Sunday, August 25, 2013

Another Look at 'Another Self-Portrait'

The usually sensible Scott Lemieux over at Lawyers, Guns and Money took on a heroic task for himself today: reviewing an album he’s neverheard. Actually, it's more than that: Lemieux is attacking a review of an album he’s never heard, and giving the reasons for why that review – of an album he’s never heard, remember – is not just wrong-headed, but downright corrupt.

The album in question is Dylan’s Another Self Portrait, and the review is David Fricke’s rave in Rolling Stone, which calls the record "one of the most important, coherent and fulfilling Bob Dylan albums ever released.” Lemieux thinks that record must perforce be terrible, because Self-Portrait was terrible (hilariously invoking Greil Marcus' contemporaneous outraged pan, as if a review then must be more correct than a review now), and this is mostly a compilation of outtakes from the Self-Portrait era, although it also includes the New Morning era.

Hey, I like Self-Portrait. The cover of “Let It Be Me” features some of Dylan’s tenderest singing (backed by astonishingly good Nashville pros), and the live version of “The Mighty Quinn,” recorded with the Band at the Isle of Wight, is, to my mind, one of the greatest things Dylan ever did. Other people like “Copper Kettle” or the cover of “The Boxer” (which Lemieux himself admits to liking).

Everyone seems to agree that there’s good stuff on Self-Portrait, mixed among way to much chaff. Fricke himself, in this review, describes the original album as “tough going.” If Another Self-Portrait manages to find more of the quality stuff while ignoring the types of songs nobody likes, it’s possible it could be a good record. I don’t know - I haven’t heard it! After all, it’s not like Dylan hasn’t left great material off albums before; Lemieux cites “Blind Willie McTell,” but there’s also “Groom’s Still Waiting at the Altar,” “Abandoned Love,” “I’ll Keep It With Mine,” etc. If he left stuff that good off albums he cared about, it’s highly plausible that he left good stuff off the haphazardly assembled Self-Portrait.

None of that is very interesting, though, and I wouldn’t bring it up if Lemieux hadn’t gone further and accused David Fricke of being dishonest in writing this review. I was fortunate enough to work with David for several years, and I along with everyone who worked alongside him saw him as the consummate professional. Musicians feel the same way; artists ranging from Thom Yorke to Warren Zevon (although I guess that’s just Y to Z) have agreed to sit for interviews with Rolling Stone only if David Fricke got the assignment. People don’t command that kind of respect if their opinions are for sale.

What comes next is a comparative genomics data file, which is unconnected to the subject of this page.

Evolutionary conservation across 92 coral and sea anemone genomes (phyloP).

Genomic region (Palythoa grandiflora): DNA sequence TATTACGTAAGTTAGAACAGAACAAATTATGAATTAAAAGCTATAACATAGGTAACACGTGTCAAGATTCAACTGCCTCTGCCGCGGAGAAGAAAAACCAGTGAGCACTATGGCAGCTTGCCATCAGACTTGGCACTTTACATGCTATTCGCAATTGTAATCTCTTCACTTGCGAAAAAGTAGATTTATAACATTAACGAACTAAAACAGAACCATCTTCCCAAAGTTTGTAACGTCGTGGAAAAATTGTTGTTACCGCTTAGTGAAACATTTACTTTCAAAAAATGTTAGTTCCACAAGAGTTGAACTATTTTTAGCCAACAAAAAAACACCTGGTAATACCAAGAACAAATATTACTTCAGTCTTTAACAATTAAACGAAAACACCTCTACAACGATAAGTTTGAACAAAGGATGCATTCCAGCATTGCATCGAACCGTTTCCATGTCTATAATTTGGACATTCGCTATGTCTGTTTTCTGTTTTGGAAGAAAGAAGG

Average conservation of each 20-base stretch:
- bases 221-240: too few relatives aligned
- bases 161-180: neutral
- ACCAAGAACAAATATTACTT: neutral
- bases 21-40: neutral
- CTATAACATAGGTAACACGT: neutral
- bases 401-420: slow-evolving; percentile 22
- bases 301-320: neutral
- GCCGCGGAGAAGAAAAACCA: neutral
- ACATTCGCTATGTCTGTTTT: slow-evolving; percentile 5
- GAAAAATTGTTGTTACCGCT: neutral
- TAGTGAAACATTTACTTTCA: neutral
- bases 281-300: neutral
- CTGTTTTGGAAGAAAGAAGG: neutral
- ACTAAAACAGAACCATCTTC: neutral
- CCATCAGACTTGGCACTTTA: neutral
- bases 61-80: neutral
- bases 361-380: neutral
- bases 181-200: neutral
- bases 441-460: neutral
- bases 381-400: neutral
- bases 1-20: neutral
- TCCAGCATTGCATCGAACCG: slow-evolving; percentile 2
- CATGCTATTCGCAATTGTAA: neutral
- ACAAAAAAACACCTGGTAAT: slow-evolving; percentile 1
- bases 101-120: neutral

Ah, but Lemieux points out that a decade or so ago, Rolling Stone published an over-the-top five-star review of a Mick Jagger solo album, and that therefore this review must be similarly corrupt. Lemeixu has no way of knowing this, but that was a very different situation. Jagger wanted very much to be on the cover when his solo record came out, and Jann Wenner had enough sense to turn that down, but also ended up feeling guilty enough about it that he wanted to do something to compensate his longtime friend. (While Jann undoubtedly has tremendous respect for Dylan – who doesn’t? – they are not friends, not in the way he and Jagger are.)

And Wenner has no doubt paid the price for that. At this point, pretty much all anyone remembers about Mick Jagger’s solo career is that Rolling Stone published an embarrassing review of one of his albums. And also, there are people like Scott Lemieux who now think every review published in Rolling Stone is dishonest.

But you won’t find David Fricke’s name anywhere near that Jagger review, and it’s an insult to say that based on that episode, Fricke’s work must be suspect as well. Fricke may be right about Another Self-Portrait, and he may be wrong – I don’t know, because I haven’t heard the record! – but I am 100 percent certain that his opinion was come by honestly. He evinced similar enthusiasm for Tell Tale Signs, Dylan’s collection of outtakes from his late-career renaissance, excitedly writing about how you could trace the decisions Dylan was making in his singing as the takes progressed. I guess Lemieux would say that review was bought and sold as well.

On the other hand, Christmas in the Heart got only three stars in Rolling Stone, and Together Through Life four stars. I guess Jann felt it was better to butter up Dylan with inflated reviews of his outtakes rather than of his current material. The review that Lemeiux sees as so obviously corrupt awards Another Self-Portrait four and a half stars, while the reader consensus on the RS Web site awards it four stars; that extra half star must be the one that really matters to the Dylan camp.

Or maybe David Fricke just liked the record. Maybe it really is that good – I don’t know! I haven’t heard it! Since I haven’t, I’ll take the word of a highly respected rock critic who has listened carefully to the album over that of someone who hasn’t heard it (and can’t even be bothered to spell Fricke’s name correctly in his attack). Someone comes off looking pretty bad in this exchange, and it isn’t David Fricke.


  1. I'm actually a big fan of "Self Portrait" myself. I always appreciated the self-deprecating irony of an album titled as such that is made up of mostly covers. Very expressive of the many faces and moods of Dylan. You hit on most of my favorites on this album, and I do also dig the Blue Moon rendition. "Livin' the Blues" is great, and a Dylan original, a rarity on this album...sounds like a track that didn't quite make the cut for Nashville Skyline. Plus the live Band-aided "Minstrel Boy" -- fantastic.